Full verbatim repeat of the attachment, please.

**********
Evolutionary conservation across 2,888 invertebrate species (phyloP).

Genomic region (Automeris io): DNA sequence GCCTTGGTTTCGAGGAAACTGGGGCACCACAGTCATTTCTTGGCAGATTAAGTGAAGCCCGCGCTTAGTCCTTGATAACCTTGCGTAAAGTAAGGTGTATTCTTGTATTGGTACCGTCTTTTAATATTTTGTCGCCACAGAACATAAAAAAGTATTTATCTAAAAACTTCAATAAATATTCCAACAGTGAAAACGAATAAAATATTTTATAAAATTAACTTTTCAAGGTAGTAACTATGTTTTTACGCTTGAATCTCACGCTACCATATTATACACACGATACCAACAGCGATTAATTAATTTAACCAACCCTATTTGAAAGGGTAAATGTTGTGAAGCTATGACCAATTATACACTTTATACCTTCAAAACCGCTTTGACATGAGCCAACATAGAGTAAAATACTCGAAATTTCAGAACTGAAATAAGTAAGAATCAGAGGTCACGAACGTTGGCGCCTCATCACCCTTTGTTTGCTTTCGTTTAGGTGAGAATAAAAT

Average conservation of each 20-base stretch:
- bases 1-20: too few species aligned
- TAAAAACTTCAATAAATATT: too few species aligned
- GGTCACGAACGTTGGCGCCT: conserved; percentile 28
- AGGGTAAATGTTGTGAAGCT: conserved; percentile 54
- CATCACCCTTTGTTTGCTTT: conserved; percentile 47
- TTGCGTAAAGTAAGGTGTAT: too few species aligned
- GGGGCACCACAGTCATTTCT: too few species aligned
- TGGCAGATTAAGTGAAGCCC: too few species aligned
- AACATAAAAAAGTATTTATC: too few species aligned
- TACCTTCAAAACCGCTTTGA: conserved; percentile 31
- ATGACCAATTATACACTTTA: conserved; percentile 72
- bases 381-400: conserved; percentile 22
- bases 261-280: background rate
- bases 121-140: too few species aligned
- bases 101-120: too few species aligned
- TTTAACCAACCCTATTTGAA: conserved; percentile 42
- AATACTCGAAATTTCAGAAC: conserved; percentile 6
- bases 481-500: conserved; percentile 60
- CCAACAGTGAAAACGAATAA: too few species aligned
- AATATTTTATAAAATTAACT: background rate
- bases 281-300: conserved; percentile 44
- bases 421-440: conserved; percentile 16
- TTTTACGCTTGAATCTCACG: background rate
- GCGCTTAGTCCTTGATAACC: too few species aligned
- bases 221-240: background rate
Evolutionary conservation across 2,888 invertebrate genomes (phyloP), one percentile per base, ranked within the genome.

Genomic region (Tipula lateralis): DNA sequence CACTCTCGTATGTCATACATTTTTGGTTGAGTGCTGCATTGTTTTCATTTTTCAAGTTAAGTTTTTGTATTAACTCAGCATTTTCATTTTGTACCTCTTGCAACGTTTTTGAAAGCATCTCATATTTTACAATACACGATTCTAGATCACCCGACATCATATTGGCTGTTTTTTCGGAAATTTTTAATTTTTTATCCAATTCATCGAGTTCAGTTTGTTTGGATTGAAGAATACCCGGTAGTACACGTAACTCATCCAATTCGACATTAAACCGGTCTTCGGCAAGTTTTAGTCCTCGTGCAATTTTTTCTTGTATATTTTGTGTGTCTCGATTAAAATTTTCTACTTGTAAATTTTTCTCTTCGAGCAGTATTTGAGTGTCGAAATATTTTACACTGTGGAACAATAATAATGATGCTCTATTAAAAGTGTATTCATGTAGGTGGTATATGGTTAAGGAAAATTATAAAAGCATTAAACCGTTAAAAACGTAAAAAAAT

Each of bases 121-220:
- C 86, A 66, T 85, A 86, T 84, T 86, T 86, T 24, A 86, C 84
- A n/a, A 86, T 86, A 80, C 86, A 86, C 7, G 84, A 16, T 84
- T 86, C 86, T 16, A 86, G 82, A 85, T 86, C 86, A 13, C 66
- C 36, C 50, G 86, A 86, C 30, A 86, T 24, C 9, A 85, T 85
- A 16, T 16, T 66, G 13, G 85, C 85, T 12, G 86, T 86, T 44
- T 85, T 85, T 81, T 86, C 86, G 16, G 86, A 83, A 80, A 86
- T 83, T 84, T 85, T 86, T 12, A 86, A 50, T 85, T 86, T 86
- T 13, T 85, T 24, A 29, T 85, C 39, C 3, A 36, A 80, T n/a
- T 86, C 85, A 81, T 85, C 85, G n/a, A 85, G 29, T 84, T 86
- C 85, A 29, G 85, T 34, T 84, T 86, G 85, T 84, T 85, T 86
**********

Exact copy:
Evolutionary conservation across 2,888 invertebrate species (phyloP).

Genomic region (Automeris io): DNA sequence GCCTTGGTTTCGAGGAAACTGGGGCACCACAGTCATTTCTTGGCAGATTAAGTGAAGCCCGCGCTTAGTCCTTGATAACCTTGCGTAAAGTAAGGTGTATTCTTGTATTGGTACCGTCTTTTAATATTTTGTCGCCACAGAACATAAAAAAGTATTTATCTAAAAACTTCAATAAATATTCCAACAGTGAAAACGAATAAAATATTTTATAAAATTAACTTTTCAAGGTAGTAACTATGTTTTTACGCTTGAATCTCACGCTACCATATTATACACACGATACCAACAGCGATTAATTAATTTAACCAACCCTATTTGAAAGGGTAAATGTTGTGAAGCTATGACCAATTATACACTTTATACCTTCAAAACCGCTTTGACATGAGCCAACATAGAGTAAAATACTCGAAATTTCAGAACTGAAATAAGTAAGAATCAGAGGTCACGAACGTTGGCGCCTCATCACCCTTTGTTTGCTTTCGTTTAGGTGAGAATAAAAT

Average conservation of each 20-base stretch:
- bases 1-20: too few species aligned
- TAAAAACTTCAATAAATATT: too few species aligned
- GGTCACGAACGTTGGCGCCT: conserved; percentile 28
- AGGGTAAATGTTGTGAAGCT: conserved; percentile 54
- CATCACCCTTTGTTTGCTTT: conserved; percentile 47
- TTGCGTAAAGTAAGGTGTAT: too few species aligned
- GGGGCACCACAGTCATTTCT: too few species aligned
- TGGCAGATTAAGTGAAGCCC: too few species aligned
- AACATAAAAAAGTATTTATC: too few species aligned
- TACCTTCAAAACCGCTTTGA: conserved; percentile 31
- ATGACCAATTATACACTTTA: conserved; percentile 72
- bases 381-400: conserved; percentile 22
- bases 261-280: background rate
- bases 121-140: too few species aligned
- bases 101-120: too few species aligned
- TTTAACCAACCCTATTTGAA: conserved; percentile 42
- AATACTCGAAATTTCAGAAC: conserved; percentile 6
- bases 481-500: conserved; percentile 60
- CCAACAGTGAAAACGAATAA: too few species aligned
- AATATTTTATAAAATTAACT: background rate
- bases 281-300: conserved; percentile 44
- bases 421-440: conserved; percentile 16
- TTTTACGCTTGAATCTCACG: background rate
- GCGCTTAGTCCTTGATAACC: too few species aligned
- bases 221-240: background rate
Evolutionary conservation across 2,888 invertebrate genomes (phyloP), one percentile per base, ranked within the genome.

Genomic region (Tipula lateralis): DNA sequence CACTCTCGTATGTCATACATTTTTGGTTGAGTGCTGCATTGTTTTCATTTTTCAAGTTAAGTTTTTGTATTAACTCAGCATTTTCATTTTGTACCTCTTGCAACGTTTTTGAAAGCATCTCATATTTTACAATACACGATTCTAGATCACCCGACATCATATTGGCTGTTTTTTCGGAAATTTTTAATTTTTTATCCAATTCATCGAGTTCAGTTTGTTTGGATTGAAGAATACCCGGTAGTACACGTAACTCATCCAATTCGACATTAAACCGGTCTTCGGCAAGTTTTAGTCCTCGTGCAATTTTTTCTTGTATATTTTGTGTGTCTCGATTAAAATTTTCTACTTGTAAATTTTTCTCTTCGAGCAGTATTTGAGTGTCGAAATATTTTACACTGTGGAACAATAATAATGATGCTCTATTAAAAGTGTATTCATGTAGGTGGTATATGGTTAAGGAAAATTATAAAAGCATTAAACCGTTAAAAACGTAAAAAAAT

Each of bases 121-220:
- C 86, A 66, T 85, A 86, T 84, T 86, T 86, T 24, A 86, C 84
- A n/a, A 86, T 86, A 80, C 86, A 86, C 7, G 84, A 16, T 84
- T 86, C 86, T 16, A 86, G 82, A 85, T 86, C 86, A 13, C 66
- C 36, C 50, G 86, A 86, C 30, A 86, T 24, C 9, A 85, T 85
- A 16, T 16, T 66, G 13, G 85, C 85, T 12, G 86, T 86, T 44
- T 85, T 85, T 81, T 86, C 86, G 16, G 86, A 83, A 80, A 86
- T 83, T 84, T 85, T 86, T 12, A 86, A 50, T 85, T 86, T 86
- T 13, T 85, T 24, A 29, T 85, C 39, C 3, A 36, A 80, T n/a
- T 86, C 85, A 81, T 85, C 85, G n/a, A 85, G 29, T 84, T 86
- C 85, A 29, G 85, T 34, T 84, T 86, G 85, T 84, T 85, T 86